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Old 3rd January 2015, 04:11 AM   #21
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Join Date: Dec 2004
Location: Little House on the Prairie
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Quote: mentioned that the carvings wasn't anatomically correct. you're right; that's if the bird is at rest. but i believe that not unlike the carvings, the sarimanok represented on the pommel is in the same position, as in wing spread apart, like it's soaring. looking at the pictures i've attached, please note that on the triangular part of the pommel, more often than not, it's thinner towards the front than it is in the back. that would make more sense on how it's represented in ukkil.
The carvings are not anatomically correct if the bird is in flight or at rest. I cannot see an anatomical equivalent to the well defined circle or spiral in the position shown, whether the bird is at rest or with the wings extended.

Furthermore, if you look at the soft tissues of the bird in the X-ray I showed, you will see that the shoulders and chest are the broadest part of the body and it tapers towards the tail. The folded wings are thinnest towards the tail end. I'm not sure what to make of your observation, which seems to suggest the opposite.

yes, it is of Maranao origin, but why would that be a stretch? it would be safe to assume that the moro kris as we know it didn't evolve to its present size (or close to it) after tangling with the spaniards in the 17th century. Maranaos are next door neighbors to the Maguindanaos, Sultan Kudarat's realm. meanwhile, Ilanuns where in the service of the Tausugs. not to mention, we're not talking a style of weapon, rather just a part of a particular weapon.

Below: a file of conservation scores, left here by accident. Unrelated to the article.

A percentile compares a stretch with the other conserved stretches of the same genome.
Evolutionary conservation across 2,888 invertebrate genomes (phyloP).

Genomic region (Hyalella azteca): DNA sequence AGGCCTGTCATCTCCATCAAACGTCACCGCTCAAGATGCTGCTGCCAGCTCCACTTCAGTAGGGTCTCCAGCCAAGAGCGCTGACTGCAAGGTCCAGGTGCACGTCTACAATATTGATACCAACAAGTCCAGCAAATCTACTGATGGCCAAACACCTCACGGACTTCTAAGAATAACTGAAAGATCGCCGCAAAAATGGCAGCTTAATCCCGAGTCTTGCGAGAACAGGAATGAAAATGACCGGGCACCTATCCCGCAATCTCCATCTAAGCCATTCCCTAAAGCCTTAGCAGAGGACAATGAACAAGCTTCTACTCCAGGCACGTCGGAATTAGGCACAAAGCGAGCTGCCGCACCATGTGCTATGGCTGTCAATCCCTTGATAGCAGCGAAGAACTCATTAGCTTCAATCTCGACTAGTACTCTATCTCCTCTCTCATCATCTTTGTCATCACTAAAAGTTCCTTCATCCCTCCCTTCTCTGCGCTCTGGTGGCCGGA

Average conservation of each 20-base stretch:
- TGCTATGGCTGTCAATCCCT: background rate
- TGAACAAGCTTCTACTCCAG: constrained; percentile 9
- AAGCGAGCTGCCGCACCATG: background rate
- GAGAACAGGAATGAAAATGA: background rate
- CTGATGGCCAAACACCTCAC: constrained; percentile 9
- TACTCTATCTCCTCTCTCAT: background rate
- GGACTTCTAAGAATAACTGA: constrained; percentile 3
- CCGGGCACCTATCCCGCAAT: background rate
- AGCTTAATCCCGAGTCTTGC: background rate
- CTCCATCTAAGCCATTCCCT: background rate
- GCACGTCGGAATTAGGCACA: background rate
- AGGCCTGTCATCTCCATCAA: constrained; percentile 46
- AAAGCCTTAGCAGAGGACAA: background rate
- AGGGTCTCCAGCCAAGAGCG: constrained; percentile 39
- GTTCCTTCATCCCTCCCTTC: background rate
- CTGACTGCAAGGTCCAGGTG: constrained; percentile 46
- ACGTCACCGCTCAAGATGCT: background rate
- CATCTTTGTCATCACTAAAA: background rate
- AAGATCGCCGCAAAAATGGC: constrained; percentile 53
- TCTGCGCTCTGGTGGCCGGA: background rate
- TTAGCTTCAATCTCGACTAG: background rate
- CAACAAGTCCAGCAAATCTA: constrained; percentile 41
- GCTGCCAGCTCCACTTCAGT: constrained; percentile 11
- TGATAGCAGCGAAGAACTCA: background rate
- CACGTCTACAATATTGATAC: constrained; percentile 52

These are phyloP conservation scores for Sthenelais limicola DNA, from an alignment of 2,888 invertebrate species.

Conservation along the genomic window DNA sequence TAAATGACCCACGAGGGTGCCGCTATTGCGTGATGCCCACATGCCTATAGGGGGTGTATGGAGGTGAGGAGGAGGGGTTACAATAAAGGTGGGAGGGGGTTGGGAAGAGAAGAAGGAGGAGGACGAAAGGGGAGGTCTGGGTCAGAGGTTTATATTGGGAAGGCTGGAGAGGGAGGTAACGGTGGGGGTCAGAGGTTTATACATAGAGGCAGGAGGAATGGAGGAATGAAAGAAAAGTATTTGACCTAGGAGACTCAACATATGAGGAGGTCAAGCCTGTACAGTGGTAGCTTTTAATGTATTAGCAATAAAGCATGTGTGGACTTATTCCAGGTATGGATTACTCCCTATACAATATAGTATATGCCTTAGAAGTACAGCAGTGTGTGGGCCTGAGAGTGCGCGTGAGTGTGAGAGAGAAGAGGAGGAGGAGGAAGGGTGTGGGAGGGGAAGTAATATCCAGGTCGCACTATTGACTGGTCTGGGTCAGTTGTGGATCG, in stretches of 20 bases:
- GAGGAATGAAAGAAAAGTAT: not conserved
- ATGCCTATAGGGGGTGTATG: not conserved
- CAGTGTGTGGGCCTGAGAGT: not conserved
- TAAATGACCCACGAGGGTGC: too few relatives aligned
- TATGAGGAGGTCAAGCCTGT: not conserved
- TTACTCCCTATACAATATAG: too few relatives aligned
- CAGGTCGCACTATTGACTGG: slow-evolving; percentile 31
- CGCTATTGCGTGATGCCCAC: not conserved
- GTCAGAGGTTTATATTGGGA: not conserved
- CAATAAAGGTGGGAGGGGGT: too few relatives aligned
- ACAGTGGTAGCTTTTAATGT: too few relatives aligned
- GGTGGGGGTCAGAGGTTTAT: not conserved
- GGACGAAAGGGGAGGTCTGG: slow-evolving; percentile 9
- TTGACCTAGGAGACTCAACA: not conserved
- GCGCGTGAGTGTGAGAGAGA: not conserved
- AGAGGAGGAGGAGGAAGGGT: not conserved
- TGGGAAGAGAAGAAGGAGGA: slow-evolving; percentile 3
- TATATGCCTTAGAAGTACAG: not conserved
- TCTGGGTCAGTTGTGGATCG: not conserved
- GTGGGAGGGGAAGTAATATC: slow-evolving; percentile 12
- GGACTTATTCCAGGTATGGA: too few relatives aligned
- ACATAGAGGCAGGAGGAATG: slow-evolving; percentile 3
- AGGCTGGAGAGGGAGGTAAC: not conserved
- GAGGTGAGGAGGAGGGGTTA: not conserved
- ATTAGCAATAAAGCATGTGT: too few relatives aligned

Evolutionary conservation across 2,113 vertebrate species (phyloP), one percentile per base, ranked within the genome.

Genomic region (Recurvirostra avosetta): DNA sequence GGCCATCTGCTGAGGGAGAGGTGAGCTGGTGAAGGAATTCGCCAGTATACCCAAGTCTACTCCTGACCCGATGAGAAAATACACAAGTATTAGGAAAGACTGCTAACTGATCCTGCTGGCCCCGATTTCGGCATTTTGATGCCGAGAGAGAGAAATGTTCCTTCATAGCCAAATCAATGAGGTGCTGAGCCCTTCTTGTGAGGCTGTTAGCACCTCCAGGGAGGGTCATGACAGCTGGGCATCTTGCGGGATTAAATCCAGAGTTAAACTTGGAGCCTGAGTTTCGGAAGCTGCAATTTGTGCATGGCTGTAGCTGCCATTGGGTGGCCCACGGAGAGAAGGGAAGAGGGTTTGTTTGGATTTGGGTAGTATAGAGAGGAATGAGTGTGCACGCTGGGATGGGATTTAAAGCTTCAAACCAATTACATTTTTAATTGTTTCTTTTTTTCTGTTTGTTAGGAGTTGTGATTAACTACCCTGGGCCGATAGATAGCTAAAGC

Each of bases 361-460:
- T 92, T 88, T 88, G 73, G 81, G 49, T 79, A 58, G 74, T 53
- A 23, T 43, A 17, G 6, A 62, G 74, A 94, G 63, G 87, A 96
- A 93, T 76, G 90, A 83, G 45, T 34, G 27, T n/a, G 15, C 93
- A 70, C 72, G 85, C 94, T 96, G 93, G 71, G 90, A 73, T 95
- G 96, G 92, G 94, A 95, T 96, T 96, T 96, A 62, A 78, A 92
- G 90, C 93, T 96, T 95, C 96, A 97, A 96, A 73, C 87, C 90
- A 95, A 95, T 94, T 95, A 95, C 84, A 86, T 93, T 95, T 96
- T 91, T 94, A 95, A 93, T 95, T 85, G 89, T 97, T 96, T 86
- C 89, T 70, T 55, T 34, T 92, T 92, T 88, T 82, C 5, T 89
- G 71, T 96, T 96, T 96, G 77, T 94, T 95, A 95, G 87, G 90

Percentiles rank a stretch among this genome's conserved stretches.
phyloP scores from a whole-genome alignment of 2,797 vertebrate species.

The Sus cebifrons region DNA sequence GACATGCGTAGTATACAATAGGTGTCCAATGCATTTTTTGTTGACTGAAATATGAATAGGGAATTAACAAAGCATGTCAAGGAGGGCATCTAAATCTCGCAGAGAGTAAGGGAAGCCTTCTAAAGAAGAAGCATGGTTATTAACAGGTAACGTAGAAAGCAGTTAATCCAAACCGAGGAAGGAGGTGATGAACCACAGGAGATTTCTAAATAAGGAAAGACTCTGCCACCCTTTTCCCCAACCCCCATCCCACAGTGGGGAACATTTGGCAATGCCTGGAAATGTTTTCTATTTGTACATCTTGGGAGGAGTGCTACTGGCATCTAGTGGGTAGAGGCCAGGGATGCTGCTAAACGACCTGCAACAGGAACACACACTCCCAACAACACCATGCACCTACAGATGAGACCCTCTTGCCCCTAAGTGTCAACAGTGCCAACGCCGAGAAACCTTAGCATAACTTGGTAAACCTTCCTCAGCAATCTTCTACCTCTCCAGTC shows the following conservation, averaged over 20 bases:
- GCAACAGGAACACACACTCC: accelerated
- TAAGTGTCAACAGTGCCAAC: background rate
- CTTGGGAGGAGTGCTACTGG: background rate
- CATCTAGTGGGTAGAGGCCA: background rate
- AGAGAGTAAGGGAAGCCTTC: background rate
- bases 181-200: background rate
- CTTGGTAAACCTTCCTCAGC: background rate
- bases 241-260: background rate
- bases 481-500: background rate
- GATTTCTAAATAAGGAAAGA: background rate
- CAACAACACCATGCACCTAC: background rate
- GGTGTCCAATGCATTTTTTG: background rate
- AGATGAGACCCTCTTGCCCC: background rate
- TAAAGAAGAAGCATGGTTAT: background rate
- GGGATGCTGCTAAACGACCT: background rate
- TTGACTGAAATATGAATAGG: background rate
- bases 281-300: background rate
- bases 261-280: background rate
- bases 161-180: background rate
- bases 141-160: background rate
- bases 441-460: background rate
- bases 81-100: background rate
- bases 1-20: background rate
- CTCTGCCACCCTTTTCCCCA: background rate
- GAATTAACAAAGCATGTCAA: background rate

looking at how different Indonesian cultures have somewhat a particular type of pommel on their keris, in a way giving them a cultural identity, why not the Moros?
The appearance of the so-called kakatua style has not been dated reliably to my knowledge, but I believe that it almost certainly predated the 19th century C.E. At this time the Maranao, Maguindanao and Ilanum were mostly poorly organized, in conflict among themselves, and subordinate to the more powerful Brunei and Sulu sultanates. Moreover, the weapon most associated with the so-called kakatua style hilt, the barong/barung, was not part of their culture. The wider use of this hilt style beyond the Moro homelands suggests to me that the source was likely to be more powerful and central to the Islamic peoples of SE Asia than a series of small and inferior sultanates on the periphery of the Asian Islamic world.

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